Since processed intelligence is gathered from multiple sources, the intelligence shared is not restricted to signals intelligence (SIGINT) and often involves defence intelligence as well as human intelligence (HUMINT) and geospatial intelligence (GEOINT). The following table provides an overview of most of the FVEY agencies involved in such forms of data sharing.

Fourth Amendment Protection Act

The Fourth Amendment Protection Acts, are a collection of state legislation aimed at withdrawing state support for bulk data (metadata) collection and ban the use of warrant-less data in state courts. They are proposed nullification laws that, if enacted as law, would prohibit the state governments from co-operating with the National Security Agency, whose mass surveillance efforts are seen as unconstitutional by the proposals' proponents. Specific examples include the Kansas Fourth Amendment Preservation and Protection Act and the Arizona Fourth Amendment Protection Act. The original proposals were made in 2013 and 2014 by legislators in the American states of Utah, Washington, Arizona, Kansas, Missouri, Oklahoma and California. Some of the bills would require a warrant before information could be released, whereas others would forbid state universities from doing NSA research or hosting NSA recruiters, or prevent the provision of services such as water to NSA facilities. The bills are based on a model act provided by the Tenth Amendment Center and Offnow.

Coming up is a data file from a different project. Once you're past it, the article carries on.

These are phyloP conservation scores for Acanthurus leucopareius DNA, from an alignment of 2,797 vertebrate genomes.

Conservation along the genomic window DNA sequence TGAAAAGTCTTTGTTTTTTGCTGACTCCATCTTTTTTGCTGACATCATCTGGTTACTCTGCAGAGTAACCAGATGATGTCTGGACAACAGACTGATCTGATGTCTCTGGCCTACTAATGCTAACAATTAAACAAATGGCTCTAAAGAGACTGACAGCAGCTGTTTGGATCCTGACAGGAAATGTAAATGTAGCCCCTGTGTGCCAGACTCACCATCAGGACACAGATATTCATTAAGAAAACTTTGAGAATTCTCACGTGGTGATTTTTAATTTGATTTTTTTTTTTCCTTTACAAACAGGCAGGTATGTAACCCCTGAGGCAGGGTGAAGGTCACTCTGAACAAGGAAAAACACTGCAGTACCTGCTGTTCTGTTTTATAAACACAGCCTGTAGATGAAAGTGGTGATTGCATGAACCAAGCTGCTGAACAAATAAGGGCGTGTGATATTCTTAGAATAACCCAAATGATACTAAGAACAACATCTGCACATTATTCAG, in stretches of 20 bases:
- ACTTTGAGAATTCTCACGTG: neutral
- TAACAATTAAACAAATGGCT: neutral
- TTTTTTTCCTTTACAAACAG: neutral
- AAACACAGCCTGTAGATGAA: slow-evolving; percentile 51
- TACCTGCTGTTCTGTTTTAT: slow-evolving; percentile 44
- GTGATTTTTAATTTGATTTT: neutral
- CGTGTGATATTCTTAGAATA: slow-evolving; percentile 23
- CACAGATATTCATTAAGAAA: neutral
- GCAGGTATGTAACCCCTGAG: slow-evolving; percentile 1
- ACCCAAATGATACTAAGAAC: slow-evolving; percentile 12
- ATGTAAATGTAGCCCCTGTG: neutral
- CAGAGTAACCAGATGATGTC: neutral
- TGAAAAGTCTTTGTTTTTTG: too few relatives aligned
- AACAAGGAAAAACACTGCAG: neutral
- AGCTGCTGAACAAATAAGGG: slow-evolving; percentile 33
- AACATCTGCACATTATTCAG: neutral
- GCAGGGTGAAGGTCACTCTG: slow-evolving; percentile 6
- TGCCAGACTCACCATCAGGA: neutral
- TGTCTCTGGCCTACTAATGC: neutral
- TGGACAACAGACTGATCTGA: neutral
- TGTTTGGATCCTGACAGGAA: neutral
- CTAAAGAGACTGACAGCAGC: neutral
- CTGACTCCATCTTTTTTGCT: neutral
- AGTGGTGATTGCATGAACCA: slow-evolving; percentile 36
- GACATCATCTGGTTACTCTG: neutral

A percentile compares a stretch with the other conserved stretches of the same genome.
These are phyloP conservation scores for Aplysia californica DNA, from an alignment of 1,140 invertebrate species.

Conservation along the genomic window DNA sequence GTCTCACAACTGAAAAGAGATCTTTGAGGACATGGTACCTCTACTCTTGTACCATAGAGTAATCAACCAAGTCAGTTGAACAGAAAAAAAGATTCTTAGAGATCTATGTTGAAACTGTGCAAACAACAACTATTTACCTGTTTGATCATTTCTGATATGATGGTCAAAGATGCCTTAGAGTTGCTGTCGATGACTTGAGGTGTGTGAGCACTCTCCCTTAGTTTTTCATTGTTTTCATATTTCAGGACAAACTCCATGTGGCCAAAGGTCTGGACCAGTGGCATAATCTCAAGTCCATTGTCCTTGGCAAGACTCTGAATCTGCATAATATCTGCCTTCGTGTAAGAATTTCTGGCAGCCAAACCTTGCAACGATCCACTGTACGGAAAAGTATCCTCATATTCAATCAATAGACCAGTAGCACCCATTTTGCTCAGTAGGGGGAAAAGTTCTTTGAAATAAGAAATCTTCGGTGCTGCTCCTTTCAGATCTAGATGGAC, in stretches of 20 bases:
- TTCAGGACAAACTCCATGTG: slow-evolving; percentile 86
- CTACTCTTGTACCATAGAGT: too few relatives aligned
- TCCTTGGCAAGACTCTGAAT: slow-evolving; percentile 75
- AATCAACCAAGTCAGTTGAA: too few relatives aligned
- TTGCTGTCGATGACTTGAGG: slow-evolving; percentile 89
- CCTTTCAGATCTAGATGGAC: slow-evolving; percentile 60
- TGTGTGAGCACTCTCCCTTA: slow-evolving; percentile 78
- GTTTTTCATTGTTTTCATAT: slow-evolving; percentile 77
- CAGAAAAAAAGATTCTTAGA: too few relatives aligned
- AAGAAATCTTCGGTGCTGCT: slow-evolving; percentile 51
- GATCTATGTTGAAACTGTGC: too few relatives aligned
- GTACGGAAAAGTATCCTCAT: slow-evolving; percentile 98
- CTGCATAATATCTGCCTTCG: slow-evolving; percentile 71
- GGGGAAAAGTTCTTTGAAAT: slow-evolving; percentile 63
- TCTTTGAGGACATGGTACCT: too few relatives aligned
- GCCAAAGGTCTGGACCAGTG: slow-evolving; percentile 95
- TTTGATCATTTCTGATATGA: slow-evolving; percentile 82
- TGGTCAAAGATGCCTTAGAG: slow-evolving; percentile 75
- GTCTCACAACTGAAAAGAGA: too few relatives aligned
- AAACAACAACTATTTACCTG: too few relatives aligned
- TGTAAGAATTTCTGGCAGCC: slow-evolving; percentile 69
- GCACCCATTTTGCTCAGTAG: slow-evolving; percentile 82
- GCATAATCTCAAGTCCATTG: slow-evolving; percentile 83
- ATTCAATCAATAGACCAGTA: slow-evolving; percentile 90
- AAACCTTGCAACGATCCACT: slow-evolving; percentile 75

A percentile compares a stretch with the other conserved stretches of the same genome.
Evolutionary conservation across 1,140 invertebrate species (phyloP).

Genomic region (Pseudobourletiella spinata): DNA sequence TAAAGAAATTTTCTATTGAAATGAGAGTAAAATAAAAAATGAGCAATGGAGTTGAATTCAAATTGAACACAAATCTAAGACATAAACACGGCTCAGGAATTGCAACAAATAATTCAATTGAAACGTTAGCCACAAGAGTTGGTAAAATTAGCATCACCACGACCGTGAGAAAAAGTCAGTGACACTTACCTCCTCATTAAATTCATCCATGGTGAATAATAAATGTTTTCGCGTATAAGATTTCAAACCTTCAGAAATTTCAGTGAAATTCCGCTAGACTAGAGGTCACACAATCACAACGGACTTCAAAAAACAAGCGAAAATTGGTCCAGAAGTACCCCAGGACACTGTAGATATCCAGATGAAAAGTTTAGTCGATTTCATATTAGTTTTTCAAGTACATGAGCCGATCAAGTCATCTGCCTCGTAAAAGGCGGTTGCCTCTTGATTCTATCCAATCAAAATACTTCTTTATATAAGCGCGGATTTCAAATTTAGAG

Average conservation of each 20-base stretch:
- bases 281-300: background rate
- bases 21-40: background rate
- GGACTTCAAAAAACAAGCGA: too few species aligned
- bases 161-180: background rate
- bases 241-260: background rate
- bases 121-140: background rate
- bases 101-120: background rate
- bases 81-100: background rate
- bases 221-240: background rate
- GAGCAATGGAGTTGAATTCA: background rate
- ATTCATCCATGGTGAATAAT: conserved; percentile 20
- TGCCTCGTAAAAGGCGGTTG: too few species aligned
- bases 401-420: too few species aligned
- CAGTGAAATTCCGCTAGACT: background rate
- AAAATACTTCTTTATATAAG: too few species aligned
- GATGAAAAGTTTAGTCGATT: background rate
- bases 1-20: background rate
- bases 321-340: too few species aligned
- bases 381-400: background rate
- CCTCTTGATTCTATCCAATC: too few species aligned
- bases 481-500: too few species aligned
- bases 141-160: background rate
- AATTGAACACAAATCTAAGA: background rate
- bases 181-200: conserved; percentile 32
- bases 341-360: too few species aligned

Global surveillance

Global surveillance refers to the mass surveillance of entire populations across national borders. Its roots can be traced back to the middle of the 20th century when the UKUSA Agreement was jointly enacted by the United Kingdom and the United States, which later expanded to Canada, Australia, and New Zealand to create the present Five Eyes alliance. The alliance developed cooperation arrangements with several "third-party" nations. Eventually, this resulted in the establishment of a global surveillance network, code-named "ECHELON" (1971).Its existence, however, was not widely acknowledged by governments and the mainstream media until the global surveillance disclosures by Edward Snowden triggered a debate about the right to privacy in the Digital Age.

Global surveillance disclosures (2013–present)